re. the Dissers- any SF loss there is more than offset by the much bigger losses by the DUP – their main competitor.

  • danielmoran

    ‘the rapid growth of the TUV which has actually made the DUP position worse…..by cutting off their retreat to go for an election’

    msg 23 sammymcnally. that seems to be the way things are headed. after all the sneering at trimble’s party, the duppers now find themselves with the boot on the other foot, namely the voters deserting them in both directions.
    i predict that of the nine seats held by DUP at westminstere, at least five will go back to the left [UUP], two will go right, to TUV, and the devil rub it into robbo and co. they will have rich deserved it.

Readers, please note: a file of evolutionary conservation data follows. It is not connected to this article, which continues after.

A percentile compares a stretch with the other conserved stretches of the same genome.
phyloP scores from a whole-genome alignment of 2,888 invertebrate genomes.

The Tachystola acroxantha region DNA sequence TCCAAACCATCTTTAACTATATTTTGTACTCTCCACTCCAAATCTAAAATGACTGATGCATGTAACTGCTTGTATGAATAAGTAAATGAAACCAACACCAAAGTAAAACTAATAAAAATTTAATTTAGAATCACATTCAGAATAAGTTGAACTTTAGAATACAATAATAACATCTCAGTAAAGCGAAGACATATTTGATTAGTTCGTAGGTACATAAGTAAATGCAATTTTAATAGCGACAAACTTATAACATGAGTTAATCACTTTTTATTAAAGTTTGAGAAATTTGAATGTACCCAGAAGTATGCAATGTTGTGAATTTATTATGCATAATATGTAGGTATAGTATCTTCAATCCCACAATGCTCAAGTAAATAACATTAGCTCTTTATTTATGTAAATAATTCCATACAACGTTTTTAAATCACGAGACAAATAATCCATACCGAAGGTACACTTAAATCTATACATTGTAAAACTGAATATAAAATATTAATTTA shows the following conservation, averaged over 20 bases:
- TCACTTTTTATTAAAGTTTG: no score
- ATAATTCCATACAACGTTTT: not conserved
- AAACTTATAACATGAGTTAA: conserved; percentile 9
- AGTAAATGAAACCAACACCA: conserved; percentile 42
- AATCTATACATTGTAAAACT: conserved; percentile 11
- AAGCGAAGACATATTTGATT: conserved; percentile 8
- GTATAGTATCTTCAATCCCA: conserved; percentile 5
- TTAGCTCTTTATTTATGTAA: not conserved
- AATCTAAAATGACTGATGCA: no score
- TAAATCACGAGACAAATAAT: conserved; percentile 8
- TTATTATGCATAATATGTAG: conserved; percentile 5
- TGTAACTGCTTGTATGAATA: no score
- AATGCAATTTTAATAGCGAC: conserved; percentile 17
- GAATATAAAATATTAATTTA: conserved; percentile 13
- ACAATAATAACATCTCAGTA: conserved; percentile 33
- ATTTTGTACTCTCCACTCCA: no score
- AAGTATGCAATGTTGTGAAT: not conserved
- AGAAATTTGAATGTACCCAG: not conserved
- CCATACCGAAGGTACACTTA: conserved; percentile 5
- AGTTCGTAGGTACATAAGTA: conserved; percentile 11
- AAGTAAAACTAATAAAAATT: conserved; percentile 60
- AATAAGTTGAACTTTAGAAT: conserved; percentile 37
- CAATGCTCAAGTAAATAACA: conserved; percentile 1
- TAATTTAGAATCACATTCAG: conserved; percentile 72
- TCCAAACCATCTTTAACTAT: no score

• Itwas SammyMcNally whatdoneit

    danielmoran,

    you may be right – but perhaps its the idea that we would then have to listen to Wee Reggie getting off on the fact that he and his party were back in the frame leads me to believe that they will only lose a couple to the TUV – although it is certianly argueable that they deserve to suffer the same fate they visited on others having repeated the ‘crime’ of cutting a deal.

    Surely at some point Unionism will admit that the state to which they show such embarassing loyalty just keeps fecking them over time after time rather than spending their time kicking umpteen shades of red-white-and-blue out of each other.

  • danielmoran

    i think you meant to say ‘they’ll only lose a couple to the UUP’.